How Patient Portals Can Improve Patient Care and Leave You a Little Less Burned Out

“I was resistant at first,” says New York neurologist Heidi Schwarz, M.D., when her clinic introduced a patient portal to the practice workflow. “I have my phone and my emails, and I didn’t want another system to have to interact with. But I have found that the patient portal is a lifeline. I can continue to build patient treatments and listen to patients between visits and my patients love it. There is great patient satisfaction and I provide better care.”

In 2010, the OpenNotes initiative began a campaign to increase patients’ access (often through patient portals) to their medical notes. The initiative’s argument, now born out by research, is that this transparency “can help you improve communication with your patients, build stronger, more trusting relationships, and enhance patient safety, without adding to your workload.”

Like many providers, neurologists have been skeptical about that last part–”without adding to your workload.” Decreased reimbursements and a growing shortage of providers have increased the daily workload of neurologists, leading to unprecedented levels of burnout. One thing that all neurologists seem to agree on, though, is that despite all these changes to their profession, patient care remains their first priority.

David Evans, MBA, the CEO of a large neurology private practice, along with Calli Leighann Cook, FNP-C, a neurology nurse practitioner, say that using patient portals is a way to improve patient care and work efficiency at the same time. In a talk they gave together at the 2018 annual meeting of the American Association of Neurology, they also spoke about ways that patient portals can actually save a practice money.

Patient portals not only give patients’ access to their electronic health records (EHR), they also allow patients to take a larger role in scheduling, confirming appointments, clarifying medical information, and requesting medication refills. This patient engagement improves patient satisfaction and takes a lot of the workload off the practice.

Student using tablet in cafe

Evans says, “It reduces cost and labor to have patients use the portal.” His practice cut incoming and outgoing phone calls by 50% by using his portal’s messaging system. “As soon as we submit a prescription refill, it sends the patient a notice saying that we’ve refilled their prescription and to contact their pharmacy.” Cook agrees that asking about prescriptions is one of the main reasons patients call the office. Through the patient portal they get their answer faster and that increases patient satisfaction.

Most patient portals also support the use of pre-visit questionnaires. This saves time in the office and gives the provider the patient’s information well in advance. Also, “Patients are more likely to provide complete information if they provide the info at home,” says Evans.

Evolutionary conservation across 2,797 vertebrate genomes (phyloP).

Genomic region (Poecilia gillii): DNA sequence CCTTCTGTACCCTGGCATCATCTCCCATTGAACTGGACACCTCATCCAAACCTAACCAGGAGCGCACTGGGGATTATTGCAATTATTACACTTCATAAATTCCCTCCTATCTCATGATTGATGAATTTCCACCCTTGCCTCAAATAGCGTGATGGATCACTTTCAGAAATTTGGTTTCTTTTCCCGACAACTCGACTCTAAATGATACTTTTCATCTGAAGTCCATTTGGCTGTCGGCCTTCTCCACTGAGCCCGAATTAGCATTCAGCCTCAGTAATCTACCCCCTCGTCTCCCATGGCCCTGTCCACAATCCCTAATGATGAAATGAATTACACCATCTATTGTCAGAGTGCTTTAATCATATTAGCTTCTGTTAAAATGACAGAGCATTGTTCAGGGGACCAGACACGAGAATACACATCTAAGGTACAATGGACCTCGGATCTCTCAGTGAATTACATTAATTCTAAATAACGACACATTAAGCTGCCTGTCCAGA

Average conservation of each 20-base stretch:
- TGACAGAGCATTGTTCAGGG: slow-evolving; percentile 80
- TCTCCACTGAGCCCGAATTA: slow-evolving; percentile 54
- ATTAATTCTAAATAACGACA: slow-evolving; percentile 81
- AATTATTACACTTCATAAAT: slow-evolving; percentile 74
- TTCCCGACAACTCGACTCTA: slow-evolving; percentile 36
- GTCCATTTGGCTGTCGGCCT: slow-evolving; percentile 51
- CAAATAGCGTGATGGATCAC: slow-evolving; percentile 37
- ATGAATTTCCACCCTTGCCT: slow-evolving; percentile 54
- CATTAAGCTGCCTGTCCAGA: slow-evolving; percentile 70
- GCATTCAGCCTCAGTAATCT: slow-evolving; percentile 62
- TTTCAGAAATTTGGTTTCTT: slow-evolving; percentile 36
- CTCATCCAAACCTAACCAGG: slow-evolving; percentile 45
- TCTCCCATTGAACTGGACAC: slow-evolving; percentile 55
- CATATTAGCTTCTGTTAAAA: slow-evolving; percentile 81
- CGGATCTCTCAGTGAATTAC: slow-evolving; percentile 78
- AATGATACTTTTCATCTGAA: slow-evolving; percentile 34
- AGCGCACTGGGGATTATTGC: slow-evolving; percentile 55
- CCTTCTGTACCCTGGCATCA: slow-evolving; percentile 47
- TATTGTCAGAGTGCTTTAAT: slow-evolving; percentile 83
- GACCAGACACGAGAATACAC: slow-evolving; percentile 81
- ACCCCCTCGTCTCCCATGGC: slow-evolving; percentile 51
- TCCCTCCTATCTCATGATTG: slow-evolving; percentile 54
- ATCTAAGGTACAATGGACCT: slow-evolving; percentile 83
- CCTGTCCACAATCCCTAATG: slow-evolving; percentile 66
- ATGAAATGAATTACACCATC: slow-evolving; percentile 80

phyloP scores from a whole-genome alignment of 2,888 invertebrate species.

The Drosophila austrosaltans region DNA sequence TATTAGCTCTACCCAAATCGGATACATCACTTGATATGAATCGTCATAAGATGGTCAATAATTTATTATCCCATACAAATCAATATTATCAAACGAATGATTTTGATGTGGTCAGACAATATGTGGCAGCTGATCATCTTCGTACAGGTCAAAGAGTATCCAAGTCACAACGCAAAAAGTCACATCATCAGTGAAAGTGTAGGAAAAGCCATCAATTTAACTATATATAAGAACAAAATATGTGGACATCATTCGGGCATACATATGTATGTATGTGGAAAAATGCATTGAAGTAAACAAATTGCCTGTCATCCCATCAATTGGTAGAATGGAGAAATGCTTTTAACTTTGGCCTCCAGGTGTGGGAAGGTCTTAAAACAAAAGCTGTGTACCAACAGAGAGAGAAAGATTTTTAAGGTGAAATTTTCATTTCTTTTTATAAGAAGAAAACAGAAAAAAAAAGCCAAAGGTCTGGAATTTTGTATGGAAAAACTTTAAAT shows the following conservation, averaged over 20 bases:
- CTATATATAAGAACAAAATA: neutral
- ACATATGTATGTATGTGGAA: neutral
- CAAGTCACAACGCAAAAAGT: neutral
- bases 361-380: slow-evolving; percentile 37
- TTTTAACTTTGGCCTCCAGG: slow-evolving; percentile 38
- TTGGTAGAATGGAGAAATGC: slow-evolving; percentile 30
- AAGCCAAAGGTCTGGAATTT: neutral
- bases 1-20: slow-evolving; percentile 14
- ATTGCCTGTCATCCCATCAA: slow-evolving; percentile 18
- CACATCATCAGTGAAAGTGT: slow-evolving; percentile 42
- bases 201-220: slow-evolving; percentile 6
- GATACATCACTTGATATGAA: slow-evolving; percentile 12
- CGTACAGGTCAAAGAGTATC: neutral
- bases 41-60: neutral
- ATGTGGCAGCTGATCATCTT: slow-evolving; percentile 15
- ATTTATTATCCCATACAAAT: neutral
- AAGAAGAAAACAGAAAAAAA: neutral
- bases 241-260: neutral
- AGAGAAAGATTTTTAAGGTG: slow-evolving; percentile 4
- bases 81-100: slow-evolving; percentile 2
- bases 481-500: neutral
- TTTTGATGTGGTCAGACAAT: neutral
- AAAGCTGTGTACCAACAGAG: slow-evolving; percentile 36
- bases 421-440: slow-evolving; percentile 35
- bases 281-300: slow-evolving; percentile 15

The American Academy of Neurology has some great Tips for Using Patient Portal Questionnaires. Evans recommends using the Academy’s pre-visit questionnaire templates to get started.

Of course, just as many neurologists have been reluctant to adopt patient portals, so have their patients. Cook and Evans say that it is key to get patients into the portal early–before their very first visit, if possible. A link to access the portal can be easily sent in an email or via text.

“In neurology, people say many patients, like those who have dementia, can’t do it,” says Evans. “At our practice we use a proxy. Identify a proxy right away; someone in the family who can help the patient get online. Just make sure you are following proxy laws in your state.”

Many patient portal systems are compatible with easy-to-use patient kiosks. This is software installed on a secure iPad in your waiting room that patients can use to check in. It can take photos, scan cards, and employ questionnaires. “We allow patients to use our kiosks only if they are on our portal system,” says Evans. “That is a motivator.” Evans says he was able to significantly cut down on front desk staff because of the kiosk.

Kiosk devices with touch screens in lobby

Digital tools like this are increasingly used in medical offices around the country and patients are savvier than ever. They are also more informed and used to getting what they want when they want it. Since you probably can’t spread yourself any thinner, patient portals offer a solution well worth exploring. They might even add to the enjoyment of practice.

“I am very passionate about the value of a patient portal,” says Cook. “It greatly improves patient-centered care because it really allows the patient to have a big share of that care. They are able to see their notes and interact with their healthcare team. All of those factors are so valuable to the patient and really motivate them to get on board with their plan of care. I think they’re excellent.”

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